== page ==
In Gospel reading the people of God had been living in the land promised them by God for generations.  The people were living in God’s realm, God’s Kingdom, under God’s reign.  But they thought it was a territorial issue.  They thought that the land they inhabited was the Promised Land.  The land though was not the Promised Land because they inhabited it.  It was the Promised Land, the Reign and Realm of God because God had said it was.  And generations later, in the time of Jesus, the people had ventured far away from this understanding.  They had been corroborating with the Greek and Roman authorities, trying to hold onto temporal power over the land they lived in.
This is the situation Jesus comes into.  Three weeks ago we heard Jesus say, "Repent, for the Kingdom of God is at hand!"  These were the first words of his own in his public ministry.  Jesus reminds us right away that the Kingdom of God, the Reign and Realm of God is here, it is now.  We know this to be the case because we have seen what the Kingdom of God looks like.  We have had the glimpses of what is going on in the Kingdom.  We have seen the response to natural disasters such as the Earthquake in Haiti, we have seen the love of a congressional staffer as he staunched the bleeding of his boss after she had been shot in Tucson, and we have seen what can happen when the people of God work together to throw off oppressive governments such as modern Egypt on Friday.  And here, in this very building, we have seen the Kingdom of God when we join together to take communion, when we hosted Project Home, when the scouts are outside in the parking lot roasting marshmallows on a bitterly cold Monday night in February, and when our gifts leave this building and support those around us who are hurting, who are hungry, who are sick, who are poor, that, brothers and sisters, this is truly the Kingdom of God.  We have seen it, we know its power to change lives, we know its power in our lives, our hopes, and our dreams.
The first time we heard of the Kingdom of God was when the people Israel left Egypt.  The people left the land of hardship, not knowing where they would end up, following some guy Moses, who’s identity was confusing in the least, and set out for the land promised them by God to their fathers Abraham, Jacob, and Isaac.  We see in the Ten Commandments we know what the Kingdom looks like.  I am the LORD your God.  Do not make idols and bow down to them.  Do not take the LORD’s name in vain.  Observe the Sabbath and keep it holy.  Honor your father and mother.  Do not murder.  Do not commit adultery.  Do not steal.  Do not bear false witness against your neighbor.  Do not covet your neighbor’s wife.  Do not covet your neighbor’s property.  These all speak of what life is like in the Kingdom of God, the Kingdom of God that is at hand.  And these are the same things that Jesus is speaking of in the Gospel text today.  Jesus speaks of what the Kingdom of God looks like.  Jesus reminds the people that they live in God’s Kingdom, not their own kingdom, or Rome’s kingdom, or even America’s Kingdom.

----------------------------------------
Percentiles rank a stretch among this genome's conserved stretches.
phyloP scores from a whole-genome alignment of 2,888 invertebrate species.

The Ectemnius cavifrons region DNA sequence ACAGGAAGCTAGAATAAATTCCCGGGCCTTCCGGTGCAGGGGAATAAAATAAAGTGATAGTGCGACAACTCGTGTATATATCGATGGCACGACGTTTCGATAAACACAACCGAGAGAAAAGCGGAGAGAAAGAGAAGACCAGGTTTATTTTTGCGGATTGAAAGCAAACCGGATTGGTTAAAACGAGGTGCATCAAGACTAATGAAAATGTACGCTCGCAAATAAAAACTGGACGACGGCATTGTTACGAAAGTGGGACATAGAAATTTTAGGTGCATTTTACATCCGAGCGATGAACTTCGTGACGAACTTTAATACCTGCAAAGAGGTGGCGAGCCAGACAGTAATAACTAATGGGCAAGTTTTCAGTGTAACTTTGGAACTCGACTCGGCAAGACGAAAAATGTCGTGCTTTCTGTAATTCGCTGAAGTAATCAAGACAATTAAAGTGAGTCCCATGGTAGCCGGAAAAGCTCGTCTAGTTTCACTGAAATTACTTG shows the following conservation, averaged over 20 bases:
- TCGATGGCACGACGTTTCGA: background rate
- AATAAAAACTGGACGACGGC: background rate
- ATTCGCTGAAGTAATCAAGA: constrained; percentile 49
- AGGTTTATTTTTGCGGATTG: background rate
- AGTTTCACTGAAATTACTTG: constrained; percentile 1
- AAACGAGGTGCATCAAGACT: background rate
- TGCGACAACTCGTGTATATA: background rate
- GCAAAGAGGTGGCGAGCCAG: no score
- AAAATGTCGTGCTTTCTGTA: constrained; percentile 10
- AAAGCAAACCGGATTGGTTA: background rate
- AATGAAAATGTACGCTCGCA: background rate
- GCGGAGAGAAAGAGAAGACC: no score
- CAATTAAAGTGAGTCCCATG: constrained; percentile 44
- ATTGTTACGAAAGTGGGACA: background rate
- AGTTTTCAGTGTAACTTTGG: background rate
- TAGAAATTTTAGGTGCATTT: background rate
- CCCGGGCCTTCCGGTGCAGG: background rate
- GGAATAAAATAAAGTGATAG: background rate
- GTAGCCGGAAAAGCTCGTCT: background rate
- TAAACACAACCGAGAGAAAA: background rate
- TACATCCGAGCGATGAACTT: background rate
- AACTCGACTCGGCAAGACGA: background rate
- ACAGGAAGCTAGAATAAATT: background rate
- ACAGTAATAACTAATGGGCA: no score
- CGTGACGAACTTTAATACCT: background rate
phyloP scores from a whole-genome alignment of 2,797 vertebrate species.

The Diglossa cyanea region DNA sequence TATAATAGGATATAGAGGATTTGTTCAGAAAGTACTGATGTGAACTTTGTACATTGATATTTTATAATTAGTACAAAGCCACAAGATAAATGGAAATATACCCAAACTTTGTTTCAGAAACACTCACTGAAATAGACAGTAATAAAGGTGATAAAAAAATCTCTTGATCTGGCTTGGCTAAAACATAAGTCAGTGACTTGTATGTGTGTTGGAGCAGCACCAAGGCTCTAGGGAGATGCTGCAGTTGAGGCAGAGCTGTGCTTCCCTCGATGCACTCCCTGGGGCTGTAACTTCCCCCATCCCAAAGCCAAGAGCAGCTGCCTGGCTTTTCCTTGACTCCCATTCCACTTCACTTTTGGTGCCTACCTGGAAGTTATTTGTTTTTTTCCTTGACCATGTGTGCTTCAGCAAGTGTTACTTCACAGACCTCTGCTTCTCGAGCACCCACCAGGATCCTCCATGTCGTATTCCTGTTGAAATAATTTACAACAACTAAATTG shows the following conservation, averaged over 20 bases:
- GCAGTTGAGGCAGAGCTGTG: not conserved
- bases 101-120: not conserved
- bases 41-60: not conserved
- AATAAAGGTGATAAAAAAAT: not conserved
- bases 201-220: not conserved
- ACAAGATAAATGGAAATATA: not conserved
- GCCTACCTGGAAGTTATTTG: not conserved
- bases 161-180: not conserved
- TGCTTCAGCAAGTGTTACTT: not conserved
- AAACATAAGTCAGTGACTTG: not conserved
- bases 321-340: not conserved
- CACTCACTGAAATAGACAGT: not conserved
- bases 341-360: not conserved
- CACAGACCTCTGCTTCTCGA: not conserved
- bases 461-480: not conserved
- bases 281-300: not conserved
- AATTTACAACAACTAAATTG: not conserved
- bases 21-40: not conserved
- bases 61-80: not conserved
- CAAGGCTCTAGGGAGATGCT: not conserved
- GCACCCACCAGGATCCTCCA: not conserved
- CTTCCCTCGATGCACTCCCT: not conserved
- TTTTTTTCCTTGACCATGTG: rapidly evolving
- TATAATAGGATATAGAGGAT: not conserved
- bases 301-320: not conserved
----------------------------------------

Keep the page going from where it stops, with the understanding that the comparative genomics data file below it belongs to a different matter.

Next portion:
Jesus knows that we, as fallen humanity, cannot possibly fulfill all of these rules.  And yet Jesus tells us that these rules need to be fulfilled, and that in living in the Kingdom of God, they will be.  This is the tension of living in this world and in the Kingdom of God at the same time.  On one hand, I know that every person is a beloved child of God.  On the other though, I am human and I will be angry with people, and I will not be able to resolve that anger.  In the Kingdom of God, we love as God loves, we heal as God heals, we live as God lives.  And we are called to live this way every day of our lives.  We have been adopted as children into the family of God.  We are expected to live like it.  Now, go, live your life with God, go forth, you can do it.  This community forms you, God forms you, and you form yourself.  Live into the Kingdom of God; make it a reality upon the Earth, not just something to look forward upon death.


Sermon, The Lakes Lutheran Church Las Vegas NV 1.23.11

Did you hear the story of Jesus?  These past two weeks I have been with you here at the Lakes Church we have heard of the baptism of Jesus and the claim that Jesus is the lamb that takes away the sins of the world.  Today’s Gospel reading looks at the beginning of Jesus’ public ministry.
Just prior to today’s reading we have Jesus in the wilderness being tempted.  Jesus was baptized by John in the wilderness and then went off into the desert.  Jesus had been led there by the Spirit, the Breath of God.  This is the same Spirit that led the Jews out of Egypt and into the wilderness.  Jesus now also travels into the wilderness and much like the ancient Israelites he is tempted in the wilderness.  The devil was there, asking Jesus to do things that would prove that Jesus was the Son of God.  These three things included